resolution) affects the size of the images and text being displayed.
An image of size, say, 100x100 pixels will appear larger at a lower
resolution of 640x480, than at a higher resolution of 800x600, due to
the lower ppi value at 640x480.

Colour Depth
     A very important component of image quality, is the Colour Depth.
Colour depth can be defined as the number of bits being used to store
colour information for a pixel. The larger the bit depth, the more
colours a pixel can take on. More colours = Better quality. The table
given below shows some of the common colour depths available, and the
number of colours they allow :
     Colour Depth    -   Number Of Colours
         1                      2
         8           -        256
        16           -      65535  
        24           -      millions of colours

Screen Size
      The monitor screen sizes are determined by the manufacturers,
and do not affect pixel size as such. However, small screened monitors
(such as 14/15 inch ones) are not capable of displaying high
resolution(say 1600 by 1024) images, because then the number of pixels
per inch(ppi) will be very large and hence, the size of a pixel too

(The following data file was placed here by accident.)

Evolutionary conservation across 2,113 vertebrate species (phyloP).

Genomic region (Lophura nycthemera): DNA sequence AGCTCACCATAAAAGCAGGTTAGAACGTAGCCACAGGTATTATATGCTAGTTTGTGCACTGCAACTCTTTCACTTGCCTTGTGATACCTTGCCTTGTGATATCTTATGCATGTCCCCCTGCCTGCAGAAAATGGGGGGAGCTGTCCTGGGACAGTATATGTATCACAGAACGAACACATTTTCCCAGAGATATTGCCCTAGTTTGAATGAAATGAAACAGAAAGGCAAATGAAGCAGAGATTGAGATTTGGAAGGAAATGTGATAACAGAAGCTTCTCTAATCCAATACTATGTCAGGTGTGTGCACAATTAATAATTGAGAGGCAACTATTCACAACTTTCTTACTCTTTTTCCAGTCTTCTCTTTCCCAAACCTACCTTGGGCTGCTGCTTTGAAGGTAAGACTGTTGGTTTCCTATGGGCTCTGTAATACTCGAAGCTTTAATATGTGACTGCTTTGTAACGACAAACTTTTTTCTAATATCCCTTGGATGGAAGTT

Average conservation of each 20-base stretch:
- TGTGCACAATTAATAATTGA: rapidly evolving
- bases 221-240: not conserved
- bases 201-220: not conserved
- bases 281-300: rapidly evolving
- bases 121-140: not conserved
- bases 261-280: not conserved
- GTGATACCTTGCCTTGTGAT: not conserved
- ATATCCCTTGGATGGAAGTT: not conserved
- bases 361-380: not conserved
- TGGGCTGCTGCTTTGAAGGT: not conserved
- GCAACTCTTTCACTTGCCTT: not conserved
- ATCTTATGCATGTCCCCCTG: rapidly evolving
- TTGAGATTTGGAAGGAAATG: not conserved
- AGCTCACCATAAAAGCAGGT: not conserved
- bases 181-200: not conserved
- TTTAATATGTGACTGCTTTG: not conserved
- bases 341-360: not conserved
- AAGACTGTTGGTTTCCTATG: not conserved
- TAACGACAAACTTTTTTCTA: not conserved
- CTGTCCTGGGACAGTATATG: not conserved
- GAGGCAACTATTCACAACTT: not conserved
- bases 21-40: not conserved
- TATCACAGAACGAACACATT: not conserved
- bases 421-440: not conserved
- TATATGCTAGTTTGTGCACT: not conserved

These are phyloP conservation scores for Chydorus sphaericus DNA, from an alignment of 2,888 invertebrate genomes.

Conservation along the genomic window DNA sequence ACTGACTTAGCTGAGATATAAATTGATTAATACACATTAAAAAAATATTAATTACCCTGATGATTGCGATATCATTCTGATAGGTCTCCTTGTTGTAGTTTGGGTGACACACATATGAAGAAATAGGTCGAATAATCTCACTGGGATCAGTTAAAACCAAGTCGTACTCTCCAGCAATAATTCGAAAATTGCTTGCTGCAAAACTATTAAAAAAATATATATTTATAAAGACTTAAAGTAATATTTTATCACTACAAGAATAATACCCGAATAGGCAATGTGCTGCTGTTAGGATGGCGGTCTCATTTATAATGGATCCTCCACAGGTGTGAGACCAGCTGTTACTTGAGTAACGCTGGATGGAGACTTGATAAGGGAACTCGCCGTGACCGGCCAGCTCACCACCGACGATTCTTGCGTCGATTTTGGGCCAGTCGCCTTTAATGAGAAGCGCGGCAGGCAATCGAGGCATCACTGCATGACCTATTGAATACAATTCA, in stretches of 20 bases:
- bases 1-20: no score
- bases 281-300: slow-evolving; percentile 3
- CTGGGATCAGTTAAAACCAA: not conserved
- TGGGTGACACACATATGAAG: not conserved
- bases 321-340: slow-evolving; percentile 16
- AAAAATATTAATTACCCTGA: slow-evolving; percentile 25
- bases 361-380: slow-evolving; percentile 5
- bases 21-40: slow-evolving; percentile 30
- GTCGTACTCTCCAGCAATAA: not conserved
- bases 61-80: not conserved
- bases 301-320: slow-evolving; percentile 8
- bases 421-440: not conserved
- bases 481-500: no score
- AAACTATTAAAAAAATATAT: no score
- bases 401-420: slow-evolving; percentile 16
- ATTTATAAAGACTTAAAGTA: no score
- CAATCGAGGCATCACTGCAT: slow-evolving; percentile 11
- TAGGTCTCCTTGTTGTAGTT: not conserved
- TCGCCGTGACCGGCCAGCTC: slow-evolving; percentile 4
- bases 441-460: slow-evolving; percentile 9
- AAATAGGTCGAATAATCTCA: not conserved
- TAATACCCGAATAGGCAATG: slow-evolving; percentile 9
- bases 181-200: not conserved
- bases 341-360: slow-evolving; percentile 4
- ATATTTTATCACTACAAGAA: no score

small to be useful. This is why people prefer large screen (17 inch
and above) monitors.

Picture Quality
      All the metrics defined above go into defining your picture
quality. A large screen size would mean that even at high resolutions,
the pixel size won't become too small, and this will result in a
clearer picture.
      Higher resolutions are obviously better, because higher
resolution = larger number of pixels making up the image = Better
      Larger colour depth allows your image to have more shades of
colour, thereby improving quality.
      So, for improved viewing pleasure, use a large monitor (17 inch
and above), set to a high resolution (1024x768 or higher) and high
colour depth(16 bit or more).

Some extra readings
       - Computer Graphica : What Is a pixel ?
         ( )

       - PhotoELF - What is a Pixel
         ( )

       - Understanding Monitors:Controlling Pixels, Resolution &
Screen Size

       - Screen Size and Resolution
         ( )


Well, hope this helps.
If you need any clarifications, just ask!


Google Search Terms Used :
       "What is a pixel"
       "what is dot pitch"
seattle-ga rated this answer:5 out of 5 stars
I now understand PIXELS!!!  Thank you theta!!!

Subject: Re: Pixels?
From: alan_dershowitz-ga on 23 Jan 2003 14:57 PST
heres some other junk you might find useful:

There are some standard pixel DPI's. 72 seems pretty common, I've seen
75, and some new systems are 96.

if you ever see 'dot pitch', that refers to the border space between
pixels. The lower, the better. '.28' used to be pretty common, '.25'
was better. I've seen '.29' on some crappy newer ones, and the Hitachi
Elite 19" professional monitor I bought the other day has a
surprisingly good '.22'.

Pixels are not necessarily square. Some unix systems have nonsquare
pixel monitors.